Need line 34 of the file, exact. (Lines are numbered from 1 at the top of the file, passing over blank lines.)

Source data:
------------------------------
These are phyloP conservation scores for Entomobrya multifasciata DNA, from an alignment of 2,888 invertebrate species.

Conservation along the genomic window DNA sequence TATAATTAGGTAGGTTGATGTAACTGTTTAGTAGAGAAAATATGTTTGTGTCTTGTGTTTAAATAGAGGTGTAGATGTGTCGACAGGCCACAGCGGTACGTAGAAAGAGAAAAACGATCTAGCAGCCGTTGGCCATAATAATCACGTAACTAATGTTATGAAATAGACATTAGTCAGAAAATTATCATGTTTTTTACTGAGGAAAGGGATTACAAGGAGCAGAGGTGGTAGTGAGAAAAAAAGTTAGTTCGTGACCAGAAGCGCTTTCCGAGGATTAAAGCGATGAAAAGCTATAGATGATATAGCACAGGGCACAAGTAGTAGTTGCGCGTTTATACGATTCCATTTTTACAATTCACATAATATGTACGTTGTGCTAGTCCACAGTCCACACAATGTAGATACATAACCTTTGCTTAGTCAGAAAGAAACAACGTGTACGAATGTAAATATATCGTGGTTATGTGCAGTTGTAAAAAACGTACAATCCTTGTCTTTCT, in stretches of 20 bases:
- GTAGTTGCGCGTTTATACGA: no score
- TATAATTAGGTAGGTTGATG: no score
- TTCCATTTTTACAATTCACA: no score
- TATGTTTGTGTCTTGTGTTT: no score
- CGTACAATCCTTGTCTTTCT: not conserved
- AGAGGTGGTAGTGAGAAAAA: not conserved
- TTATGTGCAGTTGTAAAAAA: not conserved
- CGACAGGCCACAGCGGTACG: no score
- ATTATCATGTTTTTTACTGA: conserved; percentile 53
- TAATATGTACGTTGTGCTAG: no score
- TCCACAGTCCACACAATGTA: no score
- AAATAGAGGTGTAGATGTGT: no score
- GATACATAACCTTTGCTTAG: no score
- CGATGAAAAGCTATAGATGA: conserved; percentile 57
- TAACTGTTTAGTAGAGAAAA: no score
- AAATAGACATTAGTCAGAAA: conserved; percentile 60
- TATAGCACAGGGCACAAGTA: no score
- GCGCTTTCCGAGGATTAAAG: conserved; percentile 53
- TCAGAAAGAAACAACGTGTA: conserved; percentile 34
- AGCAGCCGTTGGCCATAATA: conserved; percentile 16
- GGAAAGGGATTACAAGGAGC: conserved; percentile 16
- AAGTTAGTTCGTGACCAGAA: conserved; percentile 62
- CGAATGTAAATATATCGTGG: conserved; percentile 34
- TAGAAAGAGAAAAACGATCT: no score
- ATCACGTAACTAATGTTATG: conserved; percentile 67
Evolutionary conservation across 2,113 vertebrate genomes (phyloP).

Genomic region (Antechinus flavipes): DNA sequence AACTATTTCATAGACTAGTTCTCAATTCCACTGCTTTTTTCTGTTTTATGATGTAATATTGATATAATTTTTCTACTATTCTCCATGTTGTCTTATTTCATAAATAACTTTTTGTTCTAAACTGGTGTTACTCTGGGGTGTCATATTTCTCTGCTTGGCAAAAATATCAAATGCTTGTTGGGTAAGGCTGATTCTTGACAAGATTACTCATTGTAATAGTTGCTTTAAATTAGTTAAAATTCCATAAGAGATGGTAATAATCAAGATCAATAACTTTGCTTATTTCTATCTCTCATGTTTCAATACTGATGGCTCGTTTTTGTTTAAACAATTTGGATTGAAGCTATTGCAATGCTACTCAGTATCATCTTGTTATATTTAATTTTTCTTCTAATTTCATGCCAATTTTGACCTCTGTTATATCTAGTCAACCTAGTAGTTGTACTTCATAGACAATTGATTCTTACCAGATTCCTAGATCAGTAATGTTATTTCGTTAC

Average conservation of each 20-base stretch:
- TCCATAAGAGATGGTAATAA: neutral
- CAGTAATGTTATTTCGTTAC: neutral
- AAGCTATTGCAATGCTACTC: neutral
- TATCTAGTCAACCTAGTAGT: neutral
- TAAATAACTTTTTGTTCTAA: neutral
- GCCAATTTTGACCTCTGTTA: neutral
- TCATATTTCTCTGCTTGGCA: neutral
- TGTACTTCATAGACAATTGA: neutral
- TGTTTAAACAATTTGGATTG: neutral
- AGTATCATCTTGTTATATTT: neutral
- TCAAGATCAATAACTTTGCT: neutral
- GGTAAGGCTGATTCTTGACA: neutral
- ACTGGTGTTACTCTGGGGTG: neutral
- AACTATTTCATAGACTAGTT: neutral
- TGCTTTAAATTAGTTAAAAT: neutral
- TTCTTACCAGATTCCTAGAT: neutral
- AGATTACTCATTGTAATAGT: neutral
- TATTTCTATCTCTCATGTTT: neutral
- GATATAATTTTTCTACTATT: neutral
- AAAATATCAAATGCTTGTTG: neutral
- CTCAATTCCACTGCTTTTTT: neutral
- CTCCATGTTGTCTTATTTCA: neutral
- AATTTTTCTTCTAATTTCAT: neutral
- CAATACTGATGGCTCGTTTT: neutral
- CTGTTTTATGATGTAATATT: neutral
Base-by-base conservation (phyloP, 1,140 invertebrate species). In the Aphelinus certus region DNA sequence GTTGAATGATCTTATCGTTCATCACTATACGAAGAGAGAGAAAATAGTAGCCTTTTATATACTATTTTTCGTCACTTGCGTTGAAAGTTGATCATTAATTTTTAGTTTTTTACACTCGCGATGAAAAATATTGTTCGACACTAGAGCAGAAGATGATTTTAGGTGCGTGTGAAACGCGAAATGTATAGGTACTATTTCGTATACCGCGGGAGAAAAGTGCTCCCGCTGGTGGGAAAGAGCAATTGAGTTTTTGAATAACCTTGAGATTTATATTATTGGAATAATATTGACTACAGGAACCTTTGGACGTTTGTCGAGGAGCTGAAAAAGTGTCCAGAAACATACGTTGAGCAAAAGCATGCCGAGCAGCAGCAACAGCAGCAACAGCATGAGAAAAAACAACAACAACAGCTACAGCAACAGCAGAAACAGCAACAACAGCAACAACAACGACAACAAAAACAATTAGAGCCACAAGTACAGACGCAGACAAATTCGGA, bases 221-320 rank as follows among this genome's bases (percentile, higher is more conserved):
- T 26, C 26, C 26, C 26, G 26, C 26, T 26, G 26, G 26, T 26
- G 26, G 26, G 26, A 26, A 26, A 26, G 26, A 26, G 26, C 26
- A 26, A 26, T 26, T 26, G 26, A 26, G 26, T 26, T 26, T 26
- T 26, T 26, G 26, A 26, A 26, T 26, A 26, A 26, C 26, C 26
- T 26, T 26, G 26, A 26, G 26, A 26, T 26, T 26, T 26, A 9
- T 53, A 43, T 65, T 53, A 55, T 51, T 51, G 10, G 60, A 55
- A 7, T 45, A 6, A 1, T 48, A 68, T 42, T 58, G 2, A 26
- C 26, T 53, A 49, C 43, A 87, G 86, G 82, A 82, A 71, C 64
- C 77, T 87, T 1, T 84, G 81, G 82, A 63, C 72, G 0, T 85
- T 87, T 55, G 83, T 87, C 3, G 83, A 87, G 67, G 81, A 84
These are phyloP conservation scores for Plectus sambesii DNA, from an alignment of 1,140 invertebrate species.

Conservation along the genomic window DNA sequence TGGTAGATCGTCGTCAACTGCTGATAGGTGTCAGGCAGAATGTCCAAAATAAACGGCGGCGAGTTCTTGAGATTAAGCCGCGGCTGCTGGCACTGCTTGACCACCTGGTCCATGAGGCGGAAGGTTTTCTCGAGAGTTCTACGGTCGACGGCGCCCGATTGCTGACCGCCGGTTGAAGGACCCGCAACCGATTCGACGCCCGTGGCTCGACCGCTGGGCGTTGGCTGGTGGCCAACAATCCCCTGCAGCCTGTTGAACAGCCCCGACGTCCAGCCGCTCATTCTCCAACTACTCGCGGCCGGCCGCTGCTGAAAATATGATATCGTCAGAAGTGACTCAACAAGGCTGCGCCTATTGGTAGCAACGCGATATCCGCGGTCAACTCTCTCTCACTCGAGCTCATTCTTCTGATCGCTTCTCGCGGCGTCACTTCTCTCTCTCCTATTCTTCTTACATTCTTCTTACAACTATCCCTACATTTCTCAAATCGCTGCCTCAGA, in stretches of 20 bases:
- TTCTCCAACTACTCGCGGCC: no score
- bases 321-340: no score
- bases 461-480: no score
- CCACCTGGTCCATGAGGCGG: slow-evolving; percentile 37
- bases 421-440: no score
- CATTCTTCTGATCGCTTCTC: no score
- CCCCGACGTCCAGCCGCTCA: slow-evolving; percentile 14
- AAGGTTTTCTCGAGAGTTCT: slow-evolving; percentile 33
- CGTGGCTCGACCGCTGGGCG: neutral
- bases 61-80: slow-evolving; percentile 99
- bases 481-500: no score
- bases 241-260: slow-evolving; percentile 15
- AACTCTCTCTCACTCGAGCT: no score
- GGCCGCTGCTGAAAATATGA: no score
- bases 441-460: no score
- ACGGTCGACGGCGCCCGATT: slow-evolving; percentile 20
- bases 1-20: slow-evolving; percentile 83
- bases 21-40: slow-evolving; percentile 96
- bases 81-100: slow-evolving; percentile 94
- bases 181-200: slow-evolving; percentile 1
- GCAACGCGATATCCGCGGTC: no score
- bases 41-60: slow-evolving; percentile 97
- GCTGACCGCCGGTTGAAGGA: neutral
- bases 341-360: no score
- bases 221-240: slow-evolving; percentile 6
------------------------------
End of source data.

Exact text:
- TATCTAGTCAACCTAGTAGT: neutral